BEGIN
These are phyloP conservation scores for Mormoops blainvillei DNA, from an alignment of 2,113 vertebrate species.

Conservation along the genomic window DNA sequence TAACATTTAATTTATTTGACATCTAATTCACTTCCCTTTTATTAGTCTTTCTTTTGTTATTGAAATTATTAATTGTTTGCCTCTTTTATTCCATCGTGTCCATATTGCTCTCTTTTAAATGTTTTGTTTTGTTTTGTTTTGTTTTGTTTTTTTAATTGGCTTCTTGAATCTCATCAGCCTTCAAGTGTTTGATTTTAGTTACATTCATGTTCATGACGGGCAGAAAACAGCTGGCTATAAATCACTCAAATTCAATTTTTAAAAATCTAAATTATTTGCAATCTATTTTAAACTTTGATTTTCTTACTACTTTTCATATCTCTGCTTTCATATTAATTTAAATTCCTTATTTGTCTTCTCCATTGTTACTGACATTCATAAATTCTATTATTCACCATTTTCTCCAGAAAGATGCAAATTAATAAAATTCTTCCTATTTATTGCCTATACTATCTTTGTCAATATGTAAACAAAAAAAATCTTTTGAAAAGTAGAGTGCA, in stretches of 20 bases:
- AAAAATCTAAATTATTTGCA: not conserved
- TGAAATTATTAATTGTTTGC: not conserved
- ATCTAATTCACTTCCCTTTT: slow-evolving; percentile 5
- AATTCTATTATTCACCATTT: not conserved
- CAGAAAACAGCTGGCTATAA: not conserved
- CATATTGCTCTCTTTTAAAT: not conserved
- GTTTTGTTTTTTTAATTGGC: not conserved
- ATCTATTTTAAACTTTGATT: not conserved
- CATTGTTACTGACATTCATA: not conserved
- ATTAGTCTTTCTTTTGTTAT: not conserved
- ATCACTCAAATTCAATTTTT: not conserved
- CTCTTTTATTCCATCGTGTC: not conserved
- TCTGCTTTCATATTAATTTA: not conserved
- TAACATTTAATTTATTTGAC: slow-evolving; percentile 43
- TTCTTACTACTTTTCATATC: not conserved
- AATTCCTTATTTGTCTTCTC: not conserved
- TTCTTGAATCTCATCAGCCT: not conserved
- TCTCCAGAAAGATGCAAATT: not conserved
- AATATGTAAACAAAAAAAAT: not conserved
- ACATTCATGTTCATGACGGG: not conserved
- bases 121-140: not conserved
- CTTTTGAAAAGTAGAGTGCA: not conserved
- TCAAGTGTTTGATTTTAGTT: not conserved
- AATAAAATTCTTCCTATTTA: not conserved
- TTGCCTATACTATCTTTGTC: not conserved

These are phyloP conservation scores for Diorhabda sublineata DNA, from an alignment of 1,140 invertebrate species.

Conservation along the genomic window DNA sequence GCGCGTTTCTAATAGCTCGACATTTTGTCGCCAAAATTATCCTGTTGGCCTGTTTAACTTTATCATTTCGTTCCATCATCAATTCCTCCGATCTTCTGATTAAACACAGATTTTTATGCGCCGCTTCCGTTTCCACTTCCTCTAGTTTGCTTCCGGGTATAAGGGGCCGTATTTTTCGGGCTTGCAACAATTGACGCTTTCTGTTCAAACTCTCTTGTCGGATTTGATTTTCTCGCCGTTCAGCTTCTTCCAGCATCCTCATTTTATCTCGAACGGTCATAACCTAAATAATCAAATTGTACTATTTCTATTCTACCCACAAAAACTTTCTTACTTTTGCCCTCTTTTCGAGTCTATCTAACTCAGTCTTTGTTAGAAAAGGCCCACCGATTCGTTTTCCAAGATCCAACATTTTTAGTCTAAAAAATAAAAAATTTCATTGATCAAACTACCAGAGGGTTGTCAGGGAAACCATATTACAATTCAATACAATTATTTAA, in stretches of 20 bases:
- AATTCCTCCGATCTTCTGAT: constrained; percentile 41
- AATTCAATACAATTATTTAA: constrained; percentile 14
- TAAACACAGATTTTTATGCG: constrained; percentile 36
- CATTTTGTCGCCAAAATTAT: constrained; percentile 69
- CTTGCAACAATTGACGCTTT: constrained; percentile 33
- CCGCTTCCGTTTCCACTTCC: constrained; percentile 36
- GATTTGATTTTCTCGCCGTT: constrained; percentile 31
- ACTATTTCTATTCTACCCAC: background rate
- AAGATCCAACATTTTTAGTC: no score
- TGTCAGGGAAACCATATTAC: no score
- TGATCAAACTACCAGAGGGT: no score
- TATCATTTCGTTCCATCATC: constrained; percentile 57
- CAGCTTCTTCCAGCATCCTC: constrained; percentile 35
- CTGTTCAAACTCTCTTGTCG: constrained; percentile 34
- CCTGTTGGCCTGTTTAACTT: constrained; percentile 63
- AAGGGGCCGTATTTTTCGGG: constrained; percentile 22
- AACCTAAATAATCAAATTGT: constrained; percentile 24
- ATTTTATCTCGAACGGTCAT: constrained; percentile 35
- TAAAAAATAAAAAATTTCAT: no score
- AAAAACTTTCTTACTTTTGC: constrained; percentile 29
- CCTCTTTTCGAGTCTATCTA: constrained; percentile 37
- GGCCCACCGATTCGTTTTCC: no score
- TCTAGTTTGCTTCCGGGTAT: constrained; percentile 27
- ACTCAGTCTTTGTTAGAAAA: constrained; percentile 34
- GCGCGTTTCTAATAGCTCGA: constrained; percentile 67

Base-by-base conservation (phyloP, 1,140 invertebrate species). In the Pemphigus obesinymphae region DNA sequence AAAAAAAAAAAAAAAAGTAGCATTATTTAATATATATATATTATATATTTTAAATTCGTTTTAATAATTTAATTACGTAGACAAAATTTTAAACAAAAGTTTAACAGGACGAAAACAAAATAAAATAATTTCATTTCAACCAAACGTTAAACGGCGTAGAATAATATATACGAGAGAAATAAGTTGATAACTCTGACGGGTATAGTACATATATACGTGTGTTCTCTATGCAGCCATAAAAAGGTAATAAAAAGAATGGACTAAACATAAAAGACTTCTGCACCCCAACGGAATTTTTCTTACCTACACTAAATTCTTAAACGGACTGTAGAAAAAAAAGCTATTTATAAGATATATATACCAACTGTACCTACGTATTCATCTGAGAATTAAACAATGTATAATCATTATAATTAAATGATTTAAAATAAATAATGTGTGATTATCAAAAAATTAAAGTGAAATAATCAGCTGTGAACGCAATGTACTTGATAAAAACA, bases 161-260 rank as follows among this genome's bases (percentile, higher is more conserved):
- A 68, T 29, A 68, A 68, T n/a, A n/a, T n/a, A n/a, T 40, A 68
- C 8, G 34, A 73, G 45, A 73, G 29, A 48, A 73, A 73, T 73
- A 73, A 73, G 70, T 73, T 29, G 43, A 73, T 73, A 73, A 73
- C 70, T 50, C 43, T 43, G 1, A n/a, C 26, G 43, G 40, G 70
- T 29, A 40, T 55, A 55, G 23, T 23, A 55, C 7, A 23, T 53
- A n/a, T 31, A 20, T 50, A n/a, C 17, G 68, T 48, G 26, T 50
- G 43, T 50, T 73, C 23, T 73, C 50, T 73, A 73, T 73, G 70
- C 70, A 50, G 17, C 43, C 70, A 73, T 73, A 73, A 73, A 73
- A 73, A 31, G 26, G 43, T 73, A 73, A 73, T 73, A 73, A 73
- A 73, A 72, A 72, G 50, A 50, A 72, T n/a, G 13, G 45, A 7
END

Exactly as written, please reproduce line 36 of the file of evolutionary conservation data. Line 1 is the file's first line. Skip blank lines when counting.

- GATTTGATTTTCTCGCCGTT: constrained; percentile 31